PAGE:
UCL plays key role in bringing ethical thinking to pandemic policy-making

UCL researchers will be at the heart of an initiative to bring the best possible expertise to the ethical challenges policy makers face tackling COVID-19.

Th e UK Pandemic Ethics Accelerator will harness and mobilise the UK’s internationally renowned expertise in ethics research. The collaboration between UCL, Oxford, Bristol and Edinburgh universities and the Nuffield Council on Bioethics has received £1.4m of funding from the Arts and Humanities Research Council (AHRC) as part of UK Research and Innovation (UKRI)’s rapid response to COVID-19.

Focusing on the ethics of data collection and use during a pandemic, UCL’s part in the project is being led by Dr Melanie Smallman (UCL Science & Technology Studies) and Professor James Wilson (UCL Philosophy).

The team has already fed into current government and policy considerations around possible immunity passports, arguing that besides possible discrimination, crucial ethical questions include: who owns the data and how any data collection infrastructures can be dismantled after the pandemic?

Dr Melanie Smallman said: "From track and trace apps and immunity passports, to algorithm driven school assessments and online worker surveillance, the COVID-19 crisis is pushing forward data-based technologies at an unprecedented speed and scale. In thinking through the ethical issues this presents - and encouraging policymakers to do likewise - we hope to help avoid the possibility of sleepwalking into a troubling future."

Professor James Wilson said: "As well as world-leading science, policymakers also need to draw on world-leading ethics if they want to build public trust and accountability in their actions to tackle COVID-19. We have already enabled a more informed discussion around mass testing for covid-19 and are now identifying issues and supporting ethical decision-making across public health, policy, medicine and education. "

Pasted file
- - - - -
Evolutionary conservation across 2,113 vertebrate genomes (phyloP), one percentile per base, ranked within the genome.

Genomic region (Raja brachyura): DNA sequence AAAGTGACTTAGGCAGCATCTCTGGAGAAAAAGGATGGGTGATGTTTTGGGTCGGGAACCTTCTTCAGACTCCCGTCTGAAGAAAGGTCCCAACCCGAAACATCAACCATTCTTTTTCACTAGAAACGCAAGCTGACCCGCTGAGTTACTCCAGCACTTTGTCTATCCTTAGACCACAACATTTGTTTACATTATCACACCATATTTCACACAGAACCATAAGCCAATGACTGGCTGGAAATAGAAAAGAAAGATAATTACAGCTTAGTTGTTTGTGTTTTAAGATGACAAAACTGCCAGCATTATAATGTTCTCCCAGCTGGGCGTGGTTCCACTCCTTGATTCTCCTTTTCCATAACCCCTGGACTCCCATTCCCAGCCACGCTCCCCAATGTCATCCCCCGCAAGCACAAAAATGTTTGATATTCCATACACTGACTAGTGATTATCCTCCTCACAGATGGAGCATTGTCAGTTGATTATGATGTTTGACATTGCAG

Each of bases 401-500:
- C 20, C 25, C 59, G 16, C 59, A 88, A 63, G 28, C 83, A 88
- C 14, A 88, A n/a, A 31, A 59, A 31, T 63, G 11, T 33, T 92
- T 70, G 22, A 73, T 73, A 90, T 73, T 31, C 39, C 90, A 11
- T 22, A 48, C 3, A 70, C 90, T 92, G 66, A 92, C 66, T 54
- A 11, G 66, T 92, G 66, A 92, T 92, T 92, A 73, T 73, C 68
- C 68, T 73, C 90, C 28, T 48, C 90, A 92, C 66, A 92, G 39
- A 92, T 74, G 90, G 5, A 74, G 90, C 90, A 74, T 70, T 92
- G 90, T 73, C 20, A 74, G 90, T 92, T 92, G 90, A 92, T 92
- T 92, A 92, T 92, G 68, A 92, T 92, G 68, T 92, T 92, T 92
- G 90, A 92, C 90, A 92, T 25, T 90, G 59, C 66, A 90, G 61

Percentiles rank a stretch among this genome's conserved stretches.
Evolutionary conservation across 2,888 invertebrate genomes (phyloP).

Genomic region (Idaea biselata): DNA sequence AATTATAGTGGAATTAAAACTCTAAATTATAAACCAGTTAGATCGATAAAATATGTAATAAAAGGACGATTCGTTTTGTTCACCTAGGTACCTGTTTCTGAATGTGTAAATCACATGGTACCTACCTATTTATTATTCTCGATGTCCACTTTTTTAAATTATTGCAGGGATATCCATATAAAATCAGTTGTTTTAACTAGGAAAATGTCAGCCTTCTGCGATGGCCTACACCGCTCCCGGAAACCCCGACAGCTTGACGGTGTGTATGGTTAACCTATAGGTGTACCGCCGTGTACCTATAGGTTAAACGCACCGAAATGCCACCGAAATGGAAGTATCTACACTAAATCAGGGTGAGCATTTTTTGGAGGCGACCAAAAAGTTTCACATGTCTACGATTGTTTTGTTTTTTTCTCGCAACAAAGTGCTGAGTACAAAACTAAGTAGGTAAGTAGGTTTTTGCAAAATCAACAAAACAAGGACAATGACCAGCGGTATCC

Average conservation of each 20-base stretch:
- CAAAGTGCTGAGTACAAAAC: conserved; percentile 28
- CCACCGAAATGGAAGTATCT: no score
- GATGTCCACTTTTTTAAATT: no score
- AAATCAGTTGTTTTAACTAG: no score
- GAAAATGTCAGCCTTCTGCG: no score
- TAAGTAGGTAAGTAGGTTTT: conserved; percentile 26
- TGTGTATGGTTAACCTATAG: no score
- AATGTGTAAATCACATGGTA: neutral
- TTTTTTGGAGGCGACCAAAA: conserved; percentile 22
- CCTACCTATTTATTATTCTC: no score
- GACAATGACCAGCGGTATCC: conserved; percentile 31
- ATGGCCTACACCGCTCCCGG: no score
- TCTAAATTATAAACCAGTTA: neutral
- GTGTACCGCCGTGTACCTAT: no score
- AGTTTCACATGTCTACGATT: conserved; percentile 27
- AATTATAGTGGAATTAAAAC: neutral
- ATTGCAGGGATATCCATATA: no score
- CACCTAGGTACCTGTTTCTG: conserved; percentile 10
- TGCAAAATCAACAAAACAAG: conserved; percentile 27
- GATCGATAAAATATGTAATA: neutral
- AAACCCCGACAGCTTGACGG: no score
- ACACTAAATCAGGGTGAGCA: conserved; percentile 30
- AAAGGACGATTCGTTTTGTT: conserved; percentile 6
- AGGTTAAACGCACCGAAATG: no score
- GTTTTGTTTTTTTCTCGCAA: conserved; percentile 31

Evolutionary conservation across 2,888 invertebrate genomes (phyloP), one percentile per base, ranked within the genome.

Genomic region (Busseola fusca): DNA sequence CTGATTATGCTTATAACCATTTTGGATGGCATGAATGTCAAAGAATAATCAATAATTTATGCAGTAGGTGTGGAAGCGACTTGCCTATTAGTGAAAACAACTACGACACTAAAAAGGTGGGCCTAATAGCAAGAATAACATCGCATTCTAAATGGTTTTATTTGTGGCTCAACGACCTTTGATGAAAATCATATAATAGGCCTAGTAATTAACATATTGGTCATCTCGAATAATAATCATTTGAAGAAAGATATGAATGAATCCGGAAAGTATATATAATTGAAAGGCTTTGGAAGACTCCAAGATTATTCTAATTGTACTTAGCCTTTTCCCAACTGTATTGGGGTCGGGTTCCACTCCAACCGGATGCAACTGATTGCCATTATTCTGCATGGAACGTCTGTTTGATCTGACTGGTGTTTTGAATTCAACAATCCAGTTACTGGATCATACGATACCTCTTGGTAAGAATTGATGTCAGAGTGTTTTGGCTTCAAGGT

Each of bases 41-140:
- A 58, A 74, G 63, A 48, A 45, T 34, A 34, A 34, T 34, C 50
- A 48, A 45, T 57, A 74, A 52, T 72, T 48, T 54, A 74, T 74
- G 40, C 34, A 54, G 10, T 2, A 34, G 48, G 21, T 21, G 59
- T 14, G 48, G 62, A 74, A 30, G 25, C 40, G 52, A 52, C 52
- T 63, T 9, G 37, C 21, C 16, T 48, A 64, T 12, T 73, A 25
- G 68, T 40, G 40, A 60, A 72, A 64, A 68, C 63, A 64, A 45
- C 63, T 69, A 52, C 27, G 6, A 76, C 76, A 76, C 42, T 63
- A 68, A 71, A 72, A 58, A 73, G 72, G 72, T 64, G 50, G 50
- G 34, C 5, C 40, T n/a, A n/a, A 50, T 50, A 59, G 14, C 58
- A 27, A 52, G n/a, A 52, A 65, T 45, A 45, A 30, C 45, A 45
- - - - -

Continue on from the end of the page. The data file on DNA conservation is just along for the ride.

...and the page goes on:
The UK Pandemic Ethics Accelerator, as its name suggests, will provide rapid evidence, guidance and critical analysis to inform policy and help improve decision-making. It will also support, inform and promote public debate around key ethical challenges, and ensures that ethical thinking is embedded at the core of future pandemic preparedness.

The initiative will initially address five key themes:

  • Data use: ethical challenges from large scale data collection, access and use
  • Foresight: current ethical challenges and preparedness for future crises
  • Prioritisation: the values informing access to resources such as vaccines
  • Public heath and inequalities: identifying values and ethical challenges to inform equitable policy and practice
  • Public values, transparency and governance: analysing attitudes and engagements to inform policy-making

By coordinating and focusing national investment in ethics research, the initiative will maximise the impact of ethical considerations across science, medicine, policy and society. This approach should help improve transparency and accountability as well as public trust in decision-makers.


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